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Second Trimester Pregnancy Ultrasound Examination

Second Trimester Ultrasound examination: More information

Second trimester ultrasound examination, or Sonography, is a medical imaging technique that allows viewing inside the body. It is done using a transducer, also called a ‘probe’, which emits high frequency sound waves (ultrasounds). When reflected by the body’s internal structures, these waves produce images. Sonography can also be useful to guide the punction of an organ, an intra-articualr injection or a biopsy.

Since ultrasounds are stopped by gas and by hard structures such as bone and calcification, some internal organs are not well viewed with sonography which, therefore, is not the primary choice for examining them. It is the case for the lungs, intestines, stomac, and brain. Unlike MRI, CT scan and X-ray, no ionizing radiations are used during sonography. It is painless and non-invasive, which makes it safe for repetitive use.

The sonography is performed by a specialized medical imagery technologist, called a sonographer, an OB/GYN or a radiologist. The patient lies on their back or side with their lower abdomen uncovered. A gel is applied to the skin to help with the ultrasounds’ transmission and ease the movements of the probe. This type of examination is usualy painless, but the patient may experience some discomfort as the sonographer presses with the probe.

The pregnancy’s second trimester ultrasound is mostly used to perform a study of the feotus’ morphologic features. Generally, it’s done between week18 and week 22, ideally at week 19. It is a complex examination during which the sonographer has to assess all of the baby’s body parts in order to verify that her development and well being are adequate. The sonographer sweeps the mother’s belly with the probe to investigate the size, shape and structure of the feotus’ organs and limbs, as well as the mother’s uterine health.  If necessary, the technologist may perfom a trans-vaginal examination using a specialized probe, allowing more detailled images. In this case, the patient will, after emptying their bladder, remove any clothing for their bottom and adopt a gyneacological position. The waves are reconstructed into 2D, or even 3D, images on a screen as the sonographer and/or radiologist is carefully examining them.

Contrary to popular belief, the second trimester ultrsound study is not meant to find out the baby’s gender! Although it is generally possible to view the gender at this point, the examination is meant to keep the feotus and pregnancy’s evolution in check by evaluating the following:

Fœtus :

  • Crown to rump length: Measurement from the tip of the head to the tip on the butt;
  • Biparietal diameter : Measurement from the side of the head to the other;
  • Distance occipito-frontale: Distance between the occiput (back of the head) to the forehead;
  • Head circumference;
  • Abdominal circumference;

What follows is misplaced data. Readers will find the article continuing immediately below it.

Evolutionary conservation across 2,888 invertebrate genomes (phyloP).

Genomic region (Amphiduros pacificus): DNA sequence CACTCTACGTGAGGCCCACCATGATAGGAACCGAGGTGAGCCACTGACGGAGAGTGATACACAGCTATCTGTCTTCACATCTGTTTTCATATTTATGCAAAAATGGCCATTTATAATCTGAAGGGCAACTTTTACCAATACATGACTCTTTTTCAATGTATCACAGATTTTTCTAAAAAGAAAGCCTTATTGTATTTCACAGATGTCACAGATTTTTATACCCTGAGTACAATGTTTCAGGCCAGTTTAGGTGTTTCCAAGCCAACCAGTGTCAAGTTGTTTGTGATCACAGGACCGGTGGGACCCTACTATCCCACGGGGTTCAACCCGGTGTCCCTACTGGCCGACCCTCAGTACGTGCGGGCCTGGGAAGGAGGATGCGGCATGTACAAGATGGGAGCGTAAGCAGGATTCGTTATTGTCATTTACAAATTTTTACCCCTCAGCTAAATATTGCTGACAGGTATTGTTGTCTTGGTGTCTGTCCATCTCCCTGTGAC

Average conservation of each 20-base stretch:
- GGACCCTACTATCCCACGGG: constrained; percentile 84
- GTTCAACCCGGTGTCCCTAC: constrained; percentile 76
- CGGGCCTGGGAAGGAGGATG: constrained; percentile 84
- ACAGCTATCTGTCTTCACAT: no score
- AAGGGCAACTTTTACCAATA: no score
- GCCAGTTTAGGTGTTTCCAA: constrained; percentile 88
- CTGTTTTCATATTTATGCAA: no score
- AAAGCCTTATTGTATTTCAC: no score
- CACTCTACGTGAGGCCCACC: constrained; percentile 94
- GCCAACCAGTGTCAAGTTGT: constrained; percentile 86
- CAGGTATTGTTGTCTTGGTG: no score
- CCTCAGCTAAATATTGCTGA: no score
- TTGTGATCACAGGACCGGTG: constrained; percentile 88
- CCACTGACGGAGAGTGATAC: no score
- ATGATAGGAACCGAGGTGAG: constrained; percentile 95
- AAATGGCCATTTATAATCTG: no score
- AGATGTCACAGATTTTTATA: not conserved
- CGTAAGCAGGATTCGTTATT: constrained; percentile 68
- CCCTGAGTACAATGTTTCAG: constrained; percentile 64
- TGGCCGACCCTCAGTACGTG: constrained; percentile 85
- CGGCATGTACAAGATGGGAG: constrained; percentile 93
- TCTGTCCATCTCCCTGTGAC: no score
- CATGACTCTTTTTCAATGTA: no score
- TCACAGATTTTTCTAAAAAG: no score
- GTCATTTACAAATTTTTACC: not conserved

• The lenght of the femur, humerus, radius and tibia;
  • The size of the cerebellum;
  • Measurement of the posterior fossa;
  • Measurement of the nuchal fold;
  • Measurement of the occipital horn;
  • Estimation of the baby’s weight.

Furthermore, the presence, location, shape and number (when applicable) of the cerebral ventricles, spine, stomach, kidneys, bladder, limbs, fingers and toes, heart chambers, ombilical cord and it’s insertion as well as facial features like the nose, lips and orbits will be investigated in search of any potential anomaly. The heart’s structure will be assessed (heartbeat and arteries locations). Using a Doppler, the sonographer will also ensure the blood is properly flowing within the kidney and ombilical arteries.

If there is a multiple pregnancy (twins, triplets, or more), this detailed investigation will be repeted for each feotus.

Mother :

  • Uterus and cervix: fibroids, cysts, masses, cervix length and early dilatation.
  • Doppler of the uterine artery;
  • Ovaries: Size, presence of cysts or masses;
  • Placenta : Size, shape, location, distance from cervix, grade, calcifications, hematomas, abruptions.
  • Amniotic fluid : Quantity, presence of sludge;
  • Membrane : Presence of synechiae.

Sonography can also help to show abnormal lymph nodes (lymphadenopathy), suspicious masses and the collection of free fluids (ascitis) or blood.

In some cases, ultrasounds are useful to guide interventions allowing more elaborate testing during pregnancy, like an amniosynthesis or a chorionic sampling.

To proceed to an ultrasound during the second trimester of pregnancy, the patient must have a full bladder. They must drink one liter of clear liquid one hour prior to the examination. Then, the patient must not urinate to leave time for the bladder to fill up.

The morphologic study takes about forty minutes. A detailed report is written by the radiologist or OB/GYN  and is then transmitted to the patient’s physician or midwife who will make decisions regarding prenatal check-ups and, if necessary, further examinations.